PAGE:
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parked in all parking lots-barely changed. A PRT would mitigate parking congestion and make all on-campus parking lots-whether close to or distant from the core campus area--closer to be equally attractive, and therefore tend to eliminate the "proximity" concern about on-campus parking.

4) Analysis of zone-to-zone travel times between one zone and all other zones resulted that a PRT system would effectively mitigate the impact of trip generation rates on travel time throughout a day, in other words the PRT would reduce traffic delay significantly. Accessibility was analyzed through isochronal plots drawn from zone-to-zone travel time data. The result is that the radial PRT increased the accessible area from a zone to six times as large as that in the existing transportation system.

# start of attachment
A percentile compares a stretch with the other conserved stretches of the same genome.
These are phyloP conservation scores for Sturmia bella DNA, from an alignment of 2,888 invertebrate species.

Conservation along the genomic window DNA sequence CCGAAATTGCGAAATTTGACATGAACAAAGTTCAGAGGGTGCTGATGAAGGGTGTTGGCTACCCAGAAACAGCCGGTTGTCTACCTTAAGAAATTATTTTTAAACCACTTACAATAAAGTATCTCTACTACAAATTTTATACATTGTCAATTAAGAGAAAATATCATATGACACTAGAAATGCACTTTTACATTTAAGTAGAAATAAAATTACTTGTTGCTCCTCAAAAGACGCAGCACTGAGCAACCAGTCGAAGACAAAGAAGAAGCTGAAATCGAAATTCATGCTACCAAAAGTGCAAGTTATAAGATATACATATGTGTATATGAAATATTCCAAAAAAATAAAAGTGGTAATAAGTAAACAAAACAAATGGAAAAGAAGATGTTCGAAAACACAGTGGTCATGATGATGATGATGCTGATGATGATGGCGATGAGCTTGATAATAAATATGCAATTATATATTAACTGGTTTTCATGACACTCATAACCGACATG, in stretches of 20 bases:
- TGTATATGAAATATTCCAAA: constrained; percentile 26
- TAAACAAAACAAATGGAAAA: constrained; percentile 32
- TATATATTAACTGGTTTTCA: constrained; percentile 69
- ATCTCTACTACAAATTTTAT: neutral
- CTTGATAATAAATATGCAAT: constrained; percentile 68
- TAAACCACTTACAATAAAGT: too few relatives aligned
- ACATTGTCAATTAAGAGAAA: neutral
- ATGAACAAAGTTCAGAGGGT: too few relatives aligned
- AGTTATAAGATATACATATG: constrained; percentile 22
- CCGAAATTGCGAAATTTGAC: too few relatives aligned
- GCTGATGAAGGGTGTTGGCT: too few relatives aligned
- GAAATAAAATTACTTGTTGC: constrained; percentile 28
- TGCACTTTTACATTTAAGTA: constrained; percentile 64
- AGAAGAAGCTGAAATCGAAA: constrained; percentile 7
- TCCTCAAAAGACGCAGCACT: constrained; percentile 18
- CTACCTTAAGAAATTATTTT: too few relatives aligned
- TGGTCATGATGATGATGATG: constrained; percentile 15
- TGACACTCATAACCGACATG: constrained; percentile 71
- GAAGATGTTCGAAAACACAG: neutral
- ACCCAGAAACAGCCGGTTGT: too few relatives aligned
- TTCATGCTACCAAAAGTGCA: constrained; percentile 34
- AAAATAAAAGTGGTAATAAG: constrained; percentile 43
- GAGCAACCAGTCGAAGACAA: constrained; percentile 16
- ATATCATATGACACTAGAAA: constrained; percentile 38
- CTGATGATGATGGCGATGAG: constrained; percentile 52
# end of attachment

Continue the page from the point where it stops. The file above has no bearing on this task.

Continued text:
5) A PRT system was found to substantially improve the mobility service

of the transportation system on the KSU main campus, by both saving travel time and increasing predictability of travel time throughout the day.

6) Of the two PRT scenarios tested in this study, the radial PRT was found to improve the system mobility service much more than the loop PRT could. This indicates that the most critical factor of a PRT system planning for the KSU main campus studied, and similar universities with relatively compact configurations, is the linking of remote parking lots to the core campus area. However, this should be confirmed on other universities with a range of physical layouts.

7) The boarding delay time is a crucial factor that would determine the extent of mobility improvement that a PRT could provide.

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